Happy news for parents and guardians in the state, as the Akeredolu administration budgets N209m for the payment of bursary and scholarship to indigenous students in the state.
No doubt, this will go a long way in heaving the financial burden of parents paying fees of their children in tertiary institutions this year.
Payment of high fees by students in tertiary institutions
has been one of the sore points of the present administration in the state.
On assumption of office in 2017, the governor hiked the fees by over 200 per cent, claiming that the fees being paid at the time were unsustainable and unable to provide quality education at the institutions.
This unacceptable development pitched both students and their parents and guardians against government.
Specifically happy on this development is the National Association of Ondo State Students (NAOSS) , which last year protested to Governor Rotimi Akeredolu , on the need to fullfill his promise of disbursing bursary to indigenous students.
National President of the Association, Kikiowo Ayoade, had said that previous administrations paid bursaries to students until 2015, adding that over 6,427 Ondo State students have completed their registration.
Payment of astronomical fees was indeed one government took as it has no other choice.
However, it was still magnanimous in reducing the fees when it could.
At a meeting with the students, the governor said, “At my last meeting with you, I said I would find out where they are paying less than what we charge here. What we found out was that for those newly admitted, we still charge the lowest in tuition but for the second year and all, we have state owned institutions that charge lesser than us. And if not for this issue of COVID-19, we have decided to reduce it. We
will reduce it. We will make sure that by next week we make an announcement on the fee “.
“It’s not a matter for political gains. I know by the time we announce it they will turn it to political issue”.
Following promises by both the Peoples Democratic Party and the Zenith Labour Party to slash the fees to an affordable amount, the governor, fearing a backlash from the voting youth, quickly reviewed the fees of Adekunle Ajasin University, Akungba, downwards.
With the downward review, returning students of the Faculty of Sciences had their fees reduced from N150,000 to N120,000.
The same cut applied to returning students in the Social & Management Sciences.
Students in Agriculture had reduction to N100,000 from N50,000.00; Arts N80, 000 instead of N100,000.
In Education, feesxwere cut to N80,000 from N100,000.
However, the governor did not reduce the fees of those in Law, as it remained N150,000.
Defending the increment, the governor explained the difficulty in any further reduction of tuition fees in tertiary institutions in the state.
At an interactive session with youths and students in the state, he said it would be difficult for the state to operate three state universities successfully without increment in tuition fees.
In 2017, on assumption of office, the governor hiked the fees by over 200 per cent, claiming that the fees being paid at the time were unsustainable and unable to provide quality education at the institutions.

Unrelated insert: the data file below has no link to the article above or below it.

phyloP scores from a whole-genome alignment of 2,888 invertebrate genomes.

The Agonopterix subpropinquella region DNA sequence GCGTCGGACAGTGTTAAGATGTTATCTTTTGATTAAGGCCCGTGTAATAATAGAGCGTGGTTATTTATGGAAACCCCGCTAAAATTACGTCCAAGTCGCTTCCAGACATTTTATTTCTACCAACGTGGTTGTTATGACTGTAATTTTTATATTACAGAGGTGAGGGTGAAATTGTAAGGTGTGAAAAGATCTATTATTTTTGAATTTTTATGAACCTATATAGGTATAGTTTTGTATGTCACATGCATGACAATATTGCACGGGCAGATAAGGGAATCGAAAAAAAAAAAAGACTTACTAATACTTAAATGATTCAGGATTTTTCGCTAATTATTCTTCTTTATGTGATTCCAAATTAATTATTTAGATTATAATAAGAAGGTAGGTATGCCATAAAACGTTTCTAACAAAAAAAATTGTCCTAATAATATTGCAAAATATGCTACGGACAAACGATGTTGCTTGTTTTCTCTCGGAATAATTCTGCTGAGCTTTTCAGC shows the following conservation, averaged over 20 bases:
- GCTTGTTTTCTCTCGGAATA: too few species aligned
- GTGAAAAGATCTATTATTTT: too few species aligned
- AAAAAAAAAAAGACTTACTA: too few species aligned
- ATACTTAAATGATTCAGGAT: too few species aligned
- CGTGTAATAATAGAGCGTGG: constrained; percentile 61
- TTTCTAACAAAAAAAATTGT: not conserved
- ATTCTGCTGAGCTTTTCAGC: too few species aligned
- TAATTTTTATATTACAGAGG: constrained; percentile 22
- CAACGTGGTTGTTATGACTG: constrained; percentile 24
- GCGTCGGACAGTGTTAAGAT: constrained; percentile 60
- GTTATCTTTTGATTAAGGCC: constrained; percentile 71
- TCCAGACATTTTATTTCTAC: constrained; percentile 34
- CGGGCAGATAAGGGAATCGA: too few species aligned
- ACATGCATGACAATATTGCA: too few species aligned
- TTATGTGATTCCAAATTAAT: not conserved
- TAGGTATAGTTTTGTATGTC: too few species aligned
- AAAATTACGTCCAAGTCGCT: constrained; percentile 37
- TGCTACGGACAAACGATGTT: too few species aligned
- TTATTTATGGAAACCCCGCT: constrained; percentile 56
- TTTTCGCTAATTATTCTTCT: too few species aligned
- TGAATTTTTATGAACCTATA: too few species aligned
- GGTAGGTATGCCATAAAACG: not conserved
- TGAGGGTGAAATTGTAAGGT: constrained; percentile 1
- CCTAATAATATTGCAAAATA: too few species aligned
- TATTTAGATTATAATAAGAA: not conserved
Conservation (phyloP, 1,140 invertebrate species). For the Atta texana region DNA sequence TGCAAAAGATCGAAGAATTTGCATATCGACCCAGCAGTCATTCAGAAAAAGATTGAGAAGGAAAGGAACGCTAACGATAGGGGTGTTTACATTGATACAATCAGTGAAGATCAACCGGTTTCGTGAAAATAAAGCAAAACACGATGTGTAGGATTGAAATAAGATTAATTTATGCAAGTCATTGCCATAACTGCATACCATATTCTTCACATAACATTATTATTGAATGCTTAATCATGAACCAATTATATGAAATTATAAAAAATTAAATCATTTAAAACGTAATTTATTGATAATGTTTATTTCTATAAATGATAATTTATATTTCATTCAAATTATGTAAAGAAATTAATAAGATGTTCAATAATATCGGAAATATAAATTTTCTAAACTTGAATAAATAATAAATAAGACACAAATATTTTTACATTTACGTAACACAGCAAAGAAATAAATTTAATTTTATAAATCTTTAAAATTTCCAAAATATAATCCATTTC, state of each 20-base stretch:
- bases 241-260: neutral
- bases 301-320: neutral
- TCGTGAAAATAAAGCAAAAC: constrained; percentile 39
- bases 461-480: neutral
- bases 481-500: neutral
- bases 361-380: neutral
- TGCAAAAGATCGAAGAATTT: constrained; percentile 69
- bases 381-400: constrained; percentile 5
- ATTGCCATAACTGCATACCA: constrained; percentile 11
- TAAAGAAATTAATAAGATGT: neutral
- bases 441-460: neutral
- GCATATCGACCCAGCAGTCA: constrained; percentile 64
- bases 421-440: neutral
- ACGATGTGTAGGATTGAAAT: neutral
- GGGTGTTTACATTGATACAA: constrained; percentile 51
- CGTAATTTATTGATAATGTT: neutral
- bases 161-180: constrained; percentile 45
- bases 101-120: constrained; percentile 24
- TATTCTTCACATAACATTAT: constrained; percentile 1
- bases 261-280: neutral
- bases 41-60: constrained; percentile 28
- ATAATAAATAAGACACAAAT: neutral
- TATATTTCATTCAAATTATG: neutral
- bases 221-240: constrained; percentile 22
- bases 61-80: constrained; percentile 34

It has been unfortunate that government could not find other creative ways of funding education and reducing the financial burden of parents.
The University of Lagos for instance, produces bread and sachet/ bottle water which it sells to students at very reduced prices.
The institution also runs the Unilag Consult, with which it undertakes consultancy jobs for good fees.
Not done, there are numerous courses done for fees which are not astronomical.
In the United States of America, branded tee shirts, sports wears etc, are sold within and beyond the country.
Funds are raised from these ventures to supplement other sources of funding.
In the same vein, nothing stops these institutions partnering the private sector and wealthy individuals to assist them in various endeavours.
Wealthy individuals and corporate institutions have donated buildings, others renovated some, some donated educational materials , in a bid to renew infrastructure and promote learning in a more conducive environment.
In the same vein, nothing stops these institutions from collaborating with Almumni of the institutions, to provide services , renew or construct infrastructure.
The time has come for government to gradually disengage from quite a number of these tertiary institutions. Its concern should be the protection of students from being extorted while learning in very conducive environment is ensured.
Government should be mindful of appointing only individuals who have adequate clout to bring in individuals and the corporate sector, as well as international donor agencies to develop the institutions, to governing councils of these institutions.
Same applies to Student Unions. Gone are the days of unnecessary adversary or radicalism. Those voted into these unions must be cool headed individuals who will collaborate with the institutions to move things forward.
Not much will be achieved in an environment of animosity.
Furthermore, the government should let institutions pick their Vice Chancellors and Provosts.
Any institution that the three important bodies, Academic Union, Non Academic Union and Students Union, jointly pick a Vice Chancellor or Provost, will certainly progress.
Such an individual will enjoy support of the entire community and will move the institution forward towards progress.
It will therefore be gratifying if government effectively utilises this budgetary provision to heave the financial burden of parents and guardians.
Other areas of possible funding identified must be aggressively pursued, so that the issue of fee increment in government owned tertiary institutions will be a thing of the past.